do monetary incentives increase business survey response rates?

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Do Monetary Incentives Increase Business Survey Response Rates? Results from a Large Scale Experiment Paul Biemer, RTI International and University of North Carolina Christopher Ellis, Angela Pitts and Kimberly Robbins RTI International. Outline of the Presentation. - PowerPoint PPT Presentation


  • Do Monetary Incentives IncreaseBusiness Survey Response Rates?Results from a Large Scale ExperimentPaul Biemer, RTI International and University of North CarolinaChristopher Ellis, Angela Pitts and Kimberly RobbinsRTI International

  • Outline of the PresentationEssential information about the establishment surveyDesign of the incentive experimentResultsConclusions

  • The O*NET SurveyOccupation Information Network Survey (O*NET)Provides descriptive ratings on 800+ U.S. occupationsTarget population is all U.S. employees in these 800+ occupationsContinuing survey since 1997Mode of interviewTelephone contact of establishmentsPoint of contact (POC) is usually Human Resources ManagerPAPI or Internet questionnaires completed by selected employees

  • The O*NET Survey (contd)Two-stage sample designEstablishments and employees within establishments in selected occupations ~24,000 establishments/year (79% RR)~36,000 employee respondents/year (69% RR)

  • O*NET Incentive SystemAll incentives are prepaid (prior to receipt of questionnaires)For the establishment:O*NET toolkit (personnel job description aid)For POC:Desk clockFramed certificate of appreciation$20 money order (to be tested)For employees$10 cash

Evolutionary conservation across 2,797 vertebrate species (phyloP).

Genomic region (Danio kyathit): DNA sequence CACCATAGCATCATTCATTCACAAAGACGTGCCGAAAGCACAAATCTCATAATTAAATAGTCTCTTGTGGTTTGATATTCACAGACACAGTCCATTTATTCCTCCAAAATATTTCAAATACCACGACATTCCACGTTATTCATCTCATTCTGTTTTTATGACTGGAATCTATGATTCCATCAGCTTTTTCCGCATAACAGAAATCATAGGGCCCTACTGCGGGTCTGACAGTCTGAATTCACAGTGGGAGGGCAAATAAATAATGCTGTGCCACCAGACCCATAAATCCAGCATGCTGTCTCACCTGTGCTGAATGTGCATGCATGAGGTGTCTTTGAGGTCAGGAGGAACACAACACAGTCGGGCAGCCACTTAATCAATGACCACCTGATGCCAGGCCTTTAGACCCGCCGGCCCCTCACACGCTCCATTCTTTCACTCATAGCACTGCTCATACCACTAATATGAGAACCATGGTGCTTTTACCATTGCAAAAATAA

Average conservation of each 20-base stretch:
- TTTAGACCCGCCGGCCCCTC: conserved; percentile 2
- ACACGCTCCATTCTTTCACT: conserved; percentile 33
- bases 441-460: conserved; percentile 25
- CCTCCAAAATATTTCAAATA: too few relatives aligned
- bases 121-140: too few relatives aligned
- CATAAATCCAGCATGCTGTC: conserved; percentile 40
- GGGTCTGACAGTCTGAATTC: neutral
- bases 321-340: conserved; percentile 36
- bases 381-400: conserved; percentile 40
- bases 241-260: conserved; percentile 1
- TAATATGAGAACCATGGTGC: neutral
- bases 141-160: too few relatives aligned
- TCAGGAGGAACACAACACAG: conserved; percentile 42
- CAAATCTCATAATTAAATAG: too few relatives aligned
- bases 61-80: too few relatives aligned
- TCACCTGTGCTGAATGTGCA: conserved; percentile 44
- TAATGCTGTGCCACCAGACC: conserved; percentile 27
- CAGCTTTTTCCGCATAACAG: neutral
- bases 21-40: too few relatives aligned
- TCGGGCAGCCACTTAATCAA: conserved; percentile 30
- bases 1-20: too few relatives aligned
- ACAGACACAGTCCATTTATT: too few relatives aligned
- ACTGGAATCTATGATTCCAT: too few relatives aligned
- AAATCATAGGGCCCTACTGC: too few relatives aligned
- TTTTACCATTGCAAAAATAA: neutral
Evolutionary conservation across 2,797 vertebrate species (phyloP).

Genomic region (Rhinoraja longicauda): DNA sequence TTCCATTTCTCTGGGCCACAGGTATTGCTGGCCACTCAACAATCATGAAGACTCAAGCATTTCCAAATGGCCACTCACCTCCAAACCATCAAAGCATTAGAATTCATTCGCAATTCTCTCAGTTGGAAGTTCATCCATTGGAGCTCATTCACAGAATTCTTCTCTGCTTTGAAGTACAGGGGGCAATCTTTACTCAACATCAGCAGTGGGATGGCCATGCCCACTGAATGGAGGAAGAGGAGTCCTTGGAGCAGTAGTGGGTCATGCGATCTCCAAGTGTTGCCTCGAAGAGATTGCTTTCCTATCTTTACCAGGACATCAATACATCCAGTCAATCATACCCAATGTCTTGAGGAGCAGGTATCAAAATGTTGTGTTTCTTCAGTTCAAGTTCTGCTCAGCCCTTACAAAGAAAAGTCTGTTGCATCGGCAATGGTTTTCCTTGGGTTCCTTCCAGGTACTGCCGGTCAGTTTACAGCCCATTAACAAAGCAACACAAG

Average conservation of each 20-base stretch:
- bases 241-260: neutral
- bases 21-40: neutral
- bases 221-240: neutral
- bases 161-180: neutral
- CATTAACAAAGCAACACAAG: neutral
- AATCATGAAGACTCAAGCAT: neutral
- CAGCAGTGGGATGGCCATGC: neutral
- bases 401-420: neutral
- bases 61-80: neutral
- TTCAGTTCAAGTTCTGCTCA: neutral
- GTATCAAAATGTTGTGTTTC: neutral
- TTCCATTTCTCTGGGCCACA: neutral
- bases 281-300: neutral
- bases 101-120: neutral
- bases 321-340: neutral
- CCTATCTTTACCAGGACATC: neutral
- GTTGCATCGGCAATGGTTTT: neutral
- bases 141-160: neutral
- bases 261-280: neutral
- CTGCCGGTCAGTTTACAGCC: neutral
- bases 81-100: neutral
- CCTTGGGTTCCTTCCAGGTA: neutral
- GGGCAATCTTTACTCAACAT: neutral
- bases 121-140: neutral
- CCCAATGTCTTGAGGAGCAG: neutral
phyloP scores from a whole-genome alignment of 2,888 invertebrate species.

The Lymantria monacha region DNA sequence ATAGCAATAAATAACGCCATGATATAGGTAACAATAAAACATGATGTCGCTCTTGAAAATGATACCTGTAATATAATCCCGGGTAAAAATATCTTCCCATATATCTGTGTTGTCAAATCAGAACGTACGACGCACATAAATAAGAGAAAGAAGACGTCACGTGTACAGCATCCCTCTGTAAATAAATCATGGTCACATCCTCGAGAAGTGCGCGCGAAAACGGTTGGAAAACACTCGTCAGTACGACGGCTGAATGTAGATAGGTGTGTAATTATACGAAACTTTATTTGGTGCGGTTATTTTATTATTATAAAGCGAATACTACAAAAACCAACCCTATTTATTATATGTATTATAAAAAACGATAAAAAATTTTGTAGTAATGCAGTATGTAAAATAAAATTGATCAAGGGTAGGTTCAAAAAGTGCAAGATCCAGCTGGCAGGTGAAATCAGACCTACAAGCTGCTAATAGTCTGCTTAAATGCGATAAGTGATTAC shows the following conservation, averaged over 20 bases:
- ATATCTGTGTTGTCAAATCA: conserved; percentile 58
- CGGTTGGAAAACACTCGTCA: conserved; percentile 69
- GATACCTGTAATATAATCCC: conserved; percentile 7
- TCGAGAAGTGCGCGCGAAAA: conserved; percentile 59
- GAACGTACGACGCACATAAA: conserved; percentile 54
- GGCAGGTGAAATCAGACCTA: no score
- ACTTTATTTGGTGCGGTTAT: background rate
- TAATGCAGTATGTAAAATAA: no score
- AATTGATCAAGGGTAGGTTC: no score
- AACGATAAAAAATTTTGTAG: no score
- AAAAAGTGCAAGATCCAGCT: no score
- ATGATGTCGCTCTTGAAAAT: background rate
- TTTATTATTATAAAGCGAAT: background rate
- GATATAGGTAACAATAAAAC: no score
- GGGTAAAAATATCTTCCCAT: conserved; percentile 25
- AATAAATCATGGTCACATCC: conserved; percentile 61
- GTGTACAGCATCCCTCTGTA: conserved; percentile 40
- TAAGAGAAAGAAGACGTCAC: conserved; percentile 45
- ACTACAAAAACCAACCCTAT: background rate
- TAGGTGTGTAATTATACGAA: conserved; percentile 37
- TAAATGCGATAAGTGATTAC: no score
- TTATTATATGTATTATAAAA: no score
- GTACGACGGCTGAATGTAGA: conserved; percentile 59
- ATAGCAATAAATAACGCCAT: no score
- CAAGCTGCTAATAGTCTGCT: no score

• POC Incentive Experiment: MotivationConcern that POC incentives not commensurate with POC tasksSome evidence of diminished POC effort during employee nonresponse follow-up phaseEstablishment and employee nonresponse rates were low for some occupationsPOC does not receive monetary incentive although employees do ($10)

  • Overview of Data Collection Protocol

  • Overview of Data Collection Protocol

  • Cover of the POC Incentive BrochureFRONTBACK

  • Inside of the POC Incentive Brochure

  • Experimental DesignSplit sample design (75/25 split)Incentive group: POCs offered $20 money order in addition to clock and framed certificateControl group: POCs offered only clock and framed certificateMoney orders could be made out to POC, the business or a favorite charityInterviewers (called business liaisons or BLs) handled both incentive and non-incentive cases

  • Sample Allocations to the Control and Incentive Groups

  • Results

  • Unweighted Response Rates (%)

  • Other ResultsNo effect on response rates bysize of establishmentindustry groupingurban or rural regionsoccupation of employeeSome evidence of a negative effect for some sectors

  • Cumulative Employee Response Rates for by Week of Data Collection

  • Summary of ResultsNo evidence of an effect on establishment cooperation ratesWeak evidence of an effect on employee cooperation ratesBoth negative and positive effects detected for small subgroups Overall, no significant differenceNo cost advantageFollow-up costs were the sameSpeed of response was the sameIncentive costs were not offset by efficiency gains

  • Interpreting the FindingsNo establishment-level effect$20 incentive viewed as trivial by POCsFramed certificate and clock could have much larger perceived valueDecision to participate shared by POC and companyPOC cannot accept money in many establishmentsNo effect at the employee-levelPOC has limited ability to affect employee response$20 ineffective for increasing follow-up intensity